Yahoo! Makes Its Second Major Upgrade In Two Days: Flickr For iOS Overhauled, Major Update For Web
As soon as Marissa Mayer was named Yahoo’s CEO, people were extremely loud about “saving” Flickr. What’s left of the passionate photo community have been waiting for innovation, something that they can get behind and feel good about when they’re spending their time using the site. Today, the company has released a completely overhauled version of Flickr for iOS, its first update since Dec 21, 2011. You read that right, the app hasn’t had an update since last December. For some of us, we’ve moved on to other photo hosting and sharing services, and companies like Facebook and Google have taken a major bite out of Flickr’s powerful photographic stronghold. I’ve personally let my Flickr Pro account lapse, because there just wasn’t enough value in continuing to go back to it. The site itself felt outdated, the features just weren’t up to par with other services, and there was a bit of uneasiness on what the direction of Flickr was. The company hopes that this will change at least some of those fears. It makes sense, since the iPhone has been the most popular “camera” on Flickr for the past seven years. Flickr, the way it should be on mobile The one thing that’s quite obvious with Flickr’s iOS overhaul, as well as the web updates that were pushed today, the company is going for consistency, everywhere. When users are on a mobile device, they should have a comfortable and familiar experience similar to what they’ve experienced on the web, and vice versa. To date, Flickr has simply not cashed in on that promise, but today’s update certainly pushes Yahoo in that direction. It was quite clear with Mail’s upgrade yesterday that this is an important mission for Yahoo! Have a look at the before and after of Flickr for iOS (last year’s on the left): Let’s be completely honest here, the app you see on the left, the one from last year, is a piece of crap. The entire community knew it once it launched, and since it was never updated after, some felt like they might never see a new version again. Yes, it was that bad. Slow, as well. When I played with the new Flickr app on an iPhone 5 yesterday, it was ridiculously snappy, rendered photos quickly, and slid around navigation-wise with pin-point precision. This thing is well done. The photo size isn’t cropped, instead
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As soon as Marissa Mayer was named Yahoo’s CEO, people were extremely loud about “saving” Flickr. What’s left of the passionate photo community have been waiting for innovation, something that they can get behind and feel good about when they’re spending their time using the site. Today, the company has released a completely overhauled version of Flickr for iOS, its first update since Dec 21, 2011. You read that right, the app hasn’t had an update since last December.

For some of us, we’ve moved on to other photo hosting and sharing services, and companies like Facebook and Google have taken a major bite out of Flickr’s powerful photographic stronghold. I’ve personally let my Flickr Pro account lapse, because there just wasn’t enough value in continuing to go back to it.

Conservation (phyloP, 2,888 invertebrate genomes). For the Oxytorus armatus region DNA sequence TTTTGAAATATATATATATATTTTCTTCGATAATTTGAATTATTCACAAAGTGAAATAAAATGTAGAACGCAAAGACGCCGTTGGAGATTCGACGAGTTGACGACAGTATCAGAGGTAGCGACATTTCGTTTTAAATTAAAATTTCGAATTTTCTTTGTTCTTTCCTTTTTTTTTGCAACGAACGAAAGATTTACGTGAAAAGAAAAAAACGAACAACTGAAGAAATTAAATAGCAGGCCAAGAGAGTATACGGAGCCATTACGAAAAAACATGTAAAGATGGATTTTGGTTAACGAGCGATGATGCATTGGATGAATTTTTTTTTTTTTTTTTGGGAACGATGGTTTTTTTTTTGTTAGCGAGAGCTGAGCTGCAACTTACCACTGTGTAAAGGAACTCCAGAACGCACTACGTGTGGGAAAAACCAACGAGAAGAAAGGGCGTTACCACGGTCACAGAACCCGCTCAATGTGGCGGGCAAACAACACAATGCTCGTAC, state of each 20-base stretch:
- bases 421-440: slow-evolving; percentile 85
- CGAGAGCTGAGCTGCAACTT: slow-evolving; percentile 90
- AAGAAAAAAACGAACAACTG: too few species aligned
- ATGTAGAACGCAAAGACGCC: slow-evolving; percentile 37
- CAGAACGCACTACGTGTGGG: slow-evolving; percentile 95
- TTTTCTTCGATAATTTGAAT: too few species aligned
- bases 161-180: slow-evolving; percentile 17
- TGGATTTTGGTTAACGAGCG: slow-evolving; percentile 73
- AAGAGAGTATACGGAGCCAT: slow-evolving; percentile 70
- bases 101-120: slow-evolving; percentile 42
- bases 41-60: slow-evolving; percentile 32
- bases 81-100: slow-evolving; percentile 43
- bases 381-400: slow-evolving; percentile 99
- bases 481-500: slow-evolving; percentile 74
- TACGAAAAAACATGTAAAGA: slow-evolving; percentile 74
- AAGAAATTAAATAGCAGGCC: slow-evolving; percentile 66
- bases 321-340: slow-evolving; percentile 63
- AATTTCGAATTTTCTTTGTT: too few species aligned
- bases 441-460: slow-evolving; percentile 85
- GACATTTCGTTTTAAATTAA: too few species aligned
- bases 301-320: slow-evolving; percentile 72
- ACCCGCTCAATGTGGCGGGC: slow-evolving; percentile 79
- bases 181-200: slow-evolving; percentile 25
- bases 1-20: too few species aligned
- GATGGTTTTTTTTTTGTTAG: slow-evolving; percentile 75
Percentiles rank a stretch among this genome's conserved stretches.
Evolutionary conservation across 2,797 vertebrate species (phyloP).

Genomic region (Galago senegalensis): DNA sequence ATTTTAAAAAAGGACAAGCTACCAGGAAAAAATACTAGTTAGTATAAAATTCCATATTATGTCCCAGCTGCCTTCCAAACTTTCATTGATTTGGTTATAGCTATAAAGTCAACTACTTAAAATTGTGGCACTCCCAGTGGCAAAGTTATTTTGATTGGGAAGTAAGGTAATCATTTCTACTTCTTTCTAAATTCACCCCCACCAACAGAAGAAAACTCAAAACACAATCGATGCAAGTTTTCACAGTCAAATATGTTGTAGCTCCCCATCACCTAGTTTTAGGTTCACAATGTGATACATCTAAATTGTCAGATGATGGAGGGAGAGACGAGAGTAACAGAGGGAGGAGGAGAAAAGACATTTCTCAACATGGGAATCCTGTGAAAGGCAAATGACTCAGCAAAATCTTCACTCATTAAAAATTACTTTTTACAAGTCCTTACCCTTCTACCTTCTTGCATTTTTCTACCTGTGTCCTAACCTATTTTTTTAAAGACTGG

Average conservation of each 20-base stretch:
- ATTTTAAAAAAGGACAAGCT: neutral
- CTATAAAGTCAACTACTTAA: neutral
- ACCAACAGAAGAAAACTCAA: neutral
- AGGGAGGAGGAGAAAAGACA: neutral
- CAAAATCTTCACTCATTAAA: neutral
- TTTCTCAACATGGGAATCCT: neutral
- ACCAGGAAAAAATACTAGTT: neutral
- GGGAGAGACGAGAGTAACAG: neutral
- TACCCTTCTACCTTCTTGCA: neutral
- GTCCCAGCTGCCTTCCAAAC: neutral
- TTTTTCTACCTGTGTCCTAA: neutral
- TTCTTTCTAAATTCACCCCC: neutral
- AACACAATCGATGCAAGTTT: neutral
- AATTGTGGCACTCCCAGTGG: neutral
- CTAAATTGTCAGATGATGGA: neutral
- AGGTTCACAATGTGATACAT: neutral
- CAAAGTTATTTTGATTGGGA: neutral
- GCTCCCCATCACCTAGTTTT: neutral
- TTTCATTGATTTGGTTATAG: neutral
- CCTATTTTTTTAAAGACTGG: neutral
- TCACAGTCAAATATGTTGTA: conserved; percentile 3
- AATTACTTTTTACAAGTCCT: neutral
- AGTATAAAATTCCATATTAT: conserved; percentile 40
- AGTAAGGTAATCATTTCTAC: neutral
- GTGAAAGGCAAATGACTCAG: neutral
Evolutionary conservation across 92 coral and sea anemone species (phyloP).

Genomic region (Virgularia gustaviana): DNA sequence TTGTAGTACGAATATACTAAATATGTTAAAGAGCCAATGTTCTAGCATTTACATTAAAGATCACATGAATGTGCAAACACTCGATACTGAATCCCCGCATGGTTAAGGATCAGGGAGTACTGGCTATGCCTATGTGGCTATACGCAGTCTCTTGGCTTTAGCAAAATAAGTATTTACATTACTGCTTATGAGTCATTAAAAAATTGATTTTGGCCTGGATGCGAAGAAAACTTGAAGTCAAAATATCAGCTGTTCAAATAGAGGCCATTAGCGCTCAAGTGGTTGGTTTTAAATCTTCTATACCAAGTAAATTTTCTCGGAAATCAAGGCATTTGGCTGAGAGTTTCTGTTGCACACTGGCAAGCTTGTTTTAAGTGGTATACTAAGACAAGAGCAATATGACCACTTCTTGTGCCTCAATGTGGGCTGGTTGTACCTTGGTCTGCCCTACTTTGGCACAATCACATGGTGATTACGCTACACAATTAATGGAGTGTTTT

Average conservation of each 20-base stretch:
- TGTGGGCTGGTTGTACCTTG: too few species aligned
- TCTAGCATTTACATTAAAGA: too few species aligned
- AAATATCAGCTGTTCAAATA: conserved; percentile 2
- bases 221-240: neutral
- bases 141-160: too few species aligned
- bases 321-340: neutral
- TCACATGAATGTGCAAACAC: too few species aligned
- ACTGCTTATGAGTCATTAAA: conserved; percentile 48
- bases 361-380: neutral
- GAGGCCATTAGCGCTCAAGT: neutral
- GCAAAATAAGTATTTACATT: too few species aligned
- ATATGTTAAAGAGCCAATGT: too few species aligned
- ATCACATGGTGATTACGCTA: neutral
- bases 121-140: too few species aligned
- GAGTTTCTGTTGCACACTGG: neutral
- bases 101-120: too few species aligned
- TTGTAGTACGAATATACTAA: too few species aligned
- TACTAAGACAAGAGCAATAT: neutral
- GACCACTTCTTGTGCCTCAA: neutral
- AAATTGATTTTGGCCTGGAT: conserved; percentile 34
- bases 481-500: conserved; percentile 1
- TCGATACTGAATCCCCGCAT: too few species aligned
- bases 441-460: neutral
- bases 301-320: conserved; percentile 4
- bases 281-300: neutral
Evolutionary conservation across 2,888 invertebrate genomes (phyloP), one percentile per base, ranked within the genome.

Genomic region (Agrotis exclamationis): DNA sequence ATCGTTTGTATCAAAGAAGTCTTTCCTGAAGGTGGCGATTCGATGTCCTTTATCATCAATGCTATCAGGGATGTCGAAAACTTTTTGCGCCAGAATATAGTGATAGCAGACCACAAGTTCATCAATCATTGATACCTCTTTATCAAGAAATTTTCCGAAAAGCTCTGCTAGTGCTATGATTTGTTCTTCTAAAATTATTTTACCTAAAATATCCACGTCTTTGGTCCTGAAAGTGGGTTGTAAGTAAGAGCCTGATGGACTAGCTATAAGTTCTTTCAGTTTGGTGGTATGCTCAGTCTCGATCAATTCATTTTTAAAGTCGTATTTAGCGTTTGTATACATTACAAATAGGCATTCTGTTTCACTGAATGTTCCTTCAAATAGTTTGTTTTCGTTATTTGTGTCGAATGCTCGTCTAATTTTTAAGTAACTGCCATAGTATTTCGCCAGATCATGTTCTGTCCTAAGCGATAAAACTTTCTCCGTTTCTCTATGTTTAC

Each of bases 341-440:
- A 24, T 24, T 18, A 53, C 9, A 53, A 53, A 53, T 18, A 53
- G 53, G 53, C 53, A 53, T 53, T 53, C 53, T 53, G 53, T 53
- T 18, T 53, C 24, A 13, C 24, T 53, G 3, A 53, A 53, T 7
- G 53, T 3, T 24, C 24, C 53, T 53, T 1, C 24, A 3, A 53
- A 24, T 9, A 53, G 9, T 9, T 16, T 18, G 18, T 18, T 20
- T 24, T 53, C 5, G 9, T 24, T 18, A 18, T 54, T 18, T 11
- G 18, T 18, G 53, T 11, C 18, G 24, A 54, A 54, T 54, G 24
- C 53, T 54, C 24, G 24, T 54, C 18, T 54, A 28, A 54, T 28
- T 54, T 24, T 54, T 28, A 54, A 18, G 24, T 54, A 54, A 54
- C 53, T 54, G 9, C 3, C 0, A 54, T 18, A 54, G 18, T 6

The site itself felt outdated, the features just weren’t up to par with other services, and there was a bit of uneasiness on what the direction of Flickr was. The company hopes that this will change at least some of those fears. It makes sense, since the iPhone has been the most popular “camera” on Flickr for the past seven years.

Flickr, the way it should be on mobile

The one thing that’s quite obvious with Flickr’s iOS overhaul, as well as the web updates that were pushed today, the company is going for consistency, everywhere. When users are on a mobile device, they should have a comfortable and familiar experience similar to what they’ve experienced on the web, and vice versa. To date, Flickr has simply not cashed in on that promise, but today’s update certainly pushes Yahoo in that direction. It was quite clear with Mail’s upgrade yesterday that this is an important mission for Yahoo!

Have a look at the before and after of Flickr for iOS (last year’s on the left):

Let’s be completely honest here, the app you see on the left, the one from last year, is a piece of crap. The entire community knew it once it launched, and since it was never updated after, some felt like they might never see a new version again. Yes, it was that bad. Slow, as well.

When I played with the new Flickr app on an iPhone 5 yesterday, it was ridiculously snappy, rendered photos quickly, and slid around navigation-wise with pin-point precision. This thing is well done. The photo size isn’t cropped, instead shrunk and displayed appropriately within all of the stream views. People took great care in building this, and the photo creators are honored and promoted all over the place, even in this video:

The photo editing, advanced and simple, are powered by Aviary, which will be familiar to current Flickr desktop users. It’s really easy to doctor up a photo, but I still feel that Snapseed has nailed the user experience for this.

The new interesting photos area rely on a slew of different algorithms, which are fascinating. More later, with a thorough walkthrough and interview with Flickr’s VP, Brett Wayn.

Will this be enough to keep the community happy, as well as bring new people into the mix? We will see.

Oh yeah…there are filters.


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